- When Toys R Us liquidated its business last year, its lenders took over its intellectual property, including the Toys R Us, Babies R Us and Geoffrey brand names.
- Former Toys R Us executives are operating a company under the name Tru Kids, which will operate the business supporting those brands.
- Much of their business plan remains uncertain. It is exploring many options, including stand-alone stores, pop-up shops and partnerships.
Some former Toys R Us executives are looking to bring back the iconic retailer — Geoffrey the Giraffe and all.
Toys R Us liquidated its business last year, unable to emerge from bankruptcy after a crippling 2017 holiday season. Its lenders, including Solus Alternative Asset Management and the Angelo Gordon investment firm, took control of the company's intellectual property, which include the Toys R Us, Babies R Us and Geoffrey brand names.
As of Jan. 20, several former Toys R US executives began running a company called "Tru Kids" to manage those brands, said Richard Barry, new president of Tru Kids and former chief merchandising officer of Toys R Us.
Tru Kids is headquartered in Parsippanny, New Jersey, a 20 minute drive from Toys R Us' former headquarters in the town of Wayne. Other employees include former Toys R Us and Babies R Us workers, though it will be a "much tighter team overall" than those employed by its predecessor, Barry said.
Its vice chairman will be Yehuda Shmidman, former CEO of Sequential Brands, the brand licensing company that runs labels like Martha Stewart Living and The Jessica Simpson Collection.
The full business plan for Tru Kid is still a work in progress, Barry told CNBC. The new company is exploring multiple options, including stand-alone stores, pop-up shops or a partnership like the one Solus and Angelo Gordon previously explored with Kroger. When asked whether Tru Kids would partner with Amazon, Barry said he would "not take anything off the table at all."
Its focus will be on growing the Toys R Us name in the United States. Globally, the brand continues operations across 900 stores, generating more than $3 billion in overall retail sales in 2018.
"The U.S. is the biggest toy market in the world," said Barry. "Fundamentally, this is the place where the business began [with] Charles Lazarus." Lazarus, Toys R Us' founder, died at age 94, shortly after the company liquidated.
Tru Kids will look to avoid some of the pitfalls that brought down its predecessor. Unlike Toys R Us, which was criticized for failing to invest in its stores and digital strategy, Tru Kids will put an emphasis on technology, in-store experiences and customer service, Barry said.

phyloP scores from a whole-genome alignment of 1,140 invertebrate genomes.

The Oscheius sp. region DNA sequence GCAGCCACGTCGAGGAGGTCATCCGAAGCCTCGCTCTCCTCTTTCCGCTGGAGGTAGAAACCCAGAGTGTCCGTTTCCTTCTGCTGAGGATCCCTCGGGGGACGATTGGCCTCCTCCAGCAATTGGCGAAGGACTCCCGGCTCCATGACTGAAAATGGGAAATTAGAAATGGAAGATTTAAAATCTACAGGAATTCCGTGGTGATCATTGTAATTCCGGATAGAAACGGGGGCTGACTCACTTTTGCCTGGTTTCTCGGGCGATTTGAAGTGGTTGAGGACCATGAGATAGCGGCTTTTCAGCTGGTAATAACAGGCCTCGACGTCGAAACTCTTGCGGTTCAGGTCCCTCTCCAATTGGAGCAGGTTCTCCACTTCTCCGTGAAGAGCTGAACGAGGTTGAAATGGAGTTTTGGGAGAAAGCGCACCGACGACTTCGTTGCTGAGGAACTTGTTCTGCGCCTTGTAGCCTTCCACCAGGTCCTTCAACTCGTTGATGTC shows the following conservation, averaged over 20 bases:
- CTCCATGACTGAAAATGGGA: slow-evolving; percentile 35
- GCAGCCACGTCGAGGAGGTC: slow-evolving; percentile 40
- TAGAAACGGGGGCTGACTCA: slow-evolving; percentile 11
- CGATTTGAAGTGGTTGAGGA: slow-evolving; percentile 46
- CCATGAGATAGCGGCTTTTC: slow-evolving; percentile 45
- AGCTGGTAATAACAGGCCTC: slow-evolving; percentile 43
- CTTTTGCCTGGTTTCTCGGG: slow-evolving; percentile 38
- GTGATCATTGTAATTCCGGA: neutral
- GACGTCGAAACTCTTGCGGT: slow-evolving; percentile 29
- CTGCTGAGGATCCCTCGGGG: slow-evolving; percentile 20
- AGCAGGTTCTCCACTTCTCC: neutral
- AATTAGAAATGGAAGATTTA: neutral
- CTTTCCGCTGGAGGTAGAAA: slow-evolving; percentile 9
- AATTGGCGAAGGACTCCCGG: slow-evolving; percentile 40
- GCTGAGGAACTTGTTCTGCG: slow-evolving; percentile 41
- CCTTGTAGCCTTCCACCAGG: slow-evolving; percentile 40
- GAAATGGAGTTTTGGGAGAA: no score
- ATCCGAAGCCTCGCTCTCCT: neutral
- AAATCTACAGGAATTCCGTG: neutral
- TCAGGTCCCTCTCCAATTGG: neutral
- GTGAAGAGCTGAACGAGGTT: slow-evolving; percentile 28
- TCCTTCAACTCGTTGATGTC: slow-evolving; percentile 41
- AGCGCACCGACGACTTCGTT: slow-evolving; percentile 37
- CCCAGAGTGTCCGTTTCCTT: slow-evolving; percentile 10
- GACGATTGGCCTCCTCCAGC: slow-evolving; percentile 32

Still, to be successful, Toys R Us will need to win over toymakers, many of which had fractured relations with Toys R Us following its U.S. demise. During its bankruptcy, the retailer had continued to order toys throughout its abysmal holiday season. When it liquidated, vendors like crayon maker Crayola weren't paid in full and lost money.
"We fully appreciate the impact the bankruptcy had on our vendor partners, and fact that it left our vendors impaired," said Barry. Although they were upset, Barry said toymakers "recognize the value" Toys R Us brought to the industry.
This Christmas, the first without Toys R Us, toy sales fell 2 percent, according to market researcher NPD Group. Efforts by Target, Walmart, Amazon and drug stores to expand their toy sections didn't fully replace lost Toys R Us sales, with still far fewer shelves showcasing toys in 2018 than years prior. NPD's figures imply that retailers were able to recapture about 35 percent of the market share, according to Jefferies analyst Stephanie Wissink.
But even if Target, Walmart and Amazon were unable to fully replace Toys R Us, they continue to have one strong weapon in their arsenal: the ability to compete on price. Big box stores helped drive Toys R Us' downfall by slashing toy prices to draw shoppers into the stores, hoping they would spend money on more profitable products like TVs, washing machines and other hard goods.
"If you bring differentiation, you can find that price can be neutralized to a significant degree," said Barry. "But price will always be factor."